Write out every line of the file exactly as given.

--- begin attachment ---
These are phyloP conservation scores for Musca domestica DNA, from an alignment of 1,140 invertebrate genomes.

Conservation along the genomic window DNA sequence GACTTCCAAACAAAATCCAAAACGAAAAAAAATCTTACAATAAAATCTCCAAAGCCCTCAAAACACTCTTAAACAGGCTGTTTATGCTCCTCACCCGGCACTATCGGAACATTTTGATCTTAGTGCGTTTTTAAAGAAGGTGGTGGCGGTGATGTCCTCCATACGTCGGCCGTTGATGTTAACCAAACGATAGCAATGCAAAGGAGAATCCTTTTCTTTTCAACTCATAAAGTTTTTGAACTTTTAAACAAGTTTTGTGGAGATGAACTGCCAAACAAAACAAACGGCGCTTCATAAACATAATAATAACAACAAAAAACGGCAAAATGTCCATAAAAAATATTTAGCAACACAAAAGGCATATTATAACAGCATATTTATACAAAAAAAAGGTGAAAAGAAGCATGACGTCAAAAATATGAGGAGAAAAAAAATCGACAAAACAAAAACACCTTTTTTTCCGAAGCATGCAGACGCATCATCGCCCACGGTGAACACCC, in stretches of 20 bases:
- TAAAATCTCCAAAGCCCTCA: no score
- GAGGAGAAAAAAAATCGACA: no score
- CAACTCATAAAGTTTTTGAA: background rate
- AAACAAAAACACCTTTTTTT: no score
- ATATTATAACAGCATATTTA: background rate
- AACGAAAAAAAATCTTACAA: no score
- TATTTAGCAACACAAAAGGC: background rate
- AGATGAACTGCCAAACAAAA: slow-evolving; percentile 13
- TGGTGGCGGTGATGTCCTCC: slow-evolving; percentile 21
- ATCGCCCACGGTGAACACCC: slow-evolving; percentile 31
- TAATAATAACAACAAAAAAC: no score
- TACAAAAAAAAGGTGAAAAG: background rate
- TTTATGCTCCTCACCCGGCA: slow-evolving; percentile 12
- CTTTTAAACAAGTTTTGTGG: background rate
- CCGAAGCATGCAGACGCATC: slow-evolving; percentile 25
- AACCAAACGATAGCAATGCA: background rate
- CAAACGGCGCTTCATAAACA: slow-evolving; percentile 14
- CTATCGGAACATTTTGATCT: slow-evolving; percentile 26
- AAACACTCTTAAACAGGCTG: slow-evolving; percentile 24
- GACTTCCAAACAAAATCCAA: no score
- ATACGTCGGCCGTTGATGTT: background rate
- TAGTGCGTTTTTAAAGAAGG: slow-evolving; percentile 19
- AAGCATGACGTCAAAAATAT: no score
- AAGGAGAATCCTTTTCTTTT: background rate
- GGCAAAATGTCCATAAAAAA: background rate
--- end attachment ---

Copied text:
These are phyloP conservation scores for Musca domestica DNA, from an alignment of 1,140 invertebrate genomes.

Conservation along the genomic window DNA sequence GACTTCCAAACAAAATCCAAAACGAAAAAAAATCTTACAATAAAATCTCCAAAGCCCTCAAAACACTCTTAAACAGGCTGTTTATGCTCCTCACCCGGCACTATCGGAACATTTTGATCTTAGTGCGTTTTTAAAGAAGGTGGTGGCGGTGATGTCCTCCATACGTCGGCCGTTGATGTTAACCAAACGATAGCAATGCAAAGGAGAATCCTTTTCTTTTCAACTCATAAAGTTTTTGAACTTTTAAACAAGTTTTGTGGAGATGAACTGCCAAACAAAACAAACGGCGCTTCATAAACATAATAATAACAACAAAAAACGGCAAAATGTCCATAAAAAATATTTAGCAACACAAAAGGCATATTATAACAGCATATTTATACAAAAAAAAGGTGAAAAGAAGCATGACGTCAAAAATATGAGGAGAAAAAAAATCGACAAAACAAAAACACCTTTTTTTCCGAAGCATGCAGACGCATCATCGCCCACGGTGAACACCC, in stretches of 20 bases:
- TAAAATCTCCAAAGCCCTCA: no score
- GAGGAGAAAAAAAATCGACA: no score
- CAACTCATAAAGTTTTTGAA: background rate
- AAACAAAAACACCTTTTTTT: no score
- ATATTATAACAGCATATTTA: background rate
- AACGAAAAAAAATCTTACAA: no score
- TATTTAGCAACACAAAAGGC: background rate
- AGATGAACTGCCAAACAAAA: slow-evolving; percentile 13
- TGGTGGCGGTGATGTCCTCC: slow-evolving; percentile 21
- ATCGCCCACGGTGAACACCC: slow-evolving; percentile 31
- TAATAATAACAACAAAAAAC: no score
- TACAAAAAAAAGGTGAAAAG: background rate
- TTTATGCTCCTCACCCGGCA: slow-evolving; percentile 12
- CTTTTAAACAAGTTTTGTGG: background rate
- CCGAAGCATGCAGACGCATC: slow-evolving; percentile 25
- AACCAAACGATAGCAATGCA: background rate
- CAAACGGCGCTTCATAAACA: slow-evolving; percentile 14
- CTATCGGAACATTTTGATCT: slow-evolving; percentile 26
- AAACACTCTTAAACAGGCTG: slow-evolving; percentile 24
- GACTTCCAAACAAAATCCAA: no score
- ATACGTCGGCCGTTGATGTT: background rate
- TAGTGCGTTTTTAAAGAAGG: slow-evolving; percentile 19
- AAGCATGACGTCAAAAATAT: no score
- AAGGAGAATCCTTTTCTTTT: background rate
- GGCAAAATGTCCATAAAAAA: background rate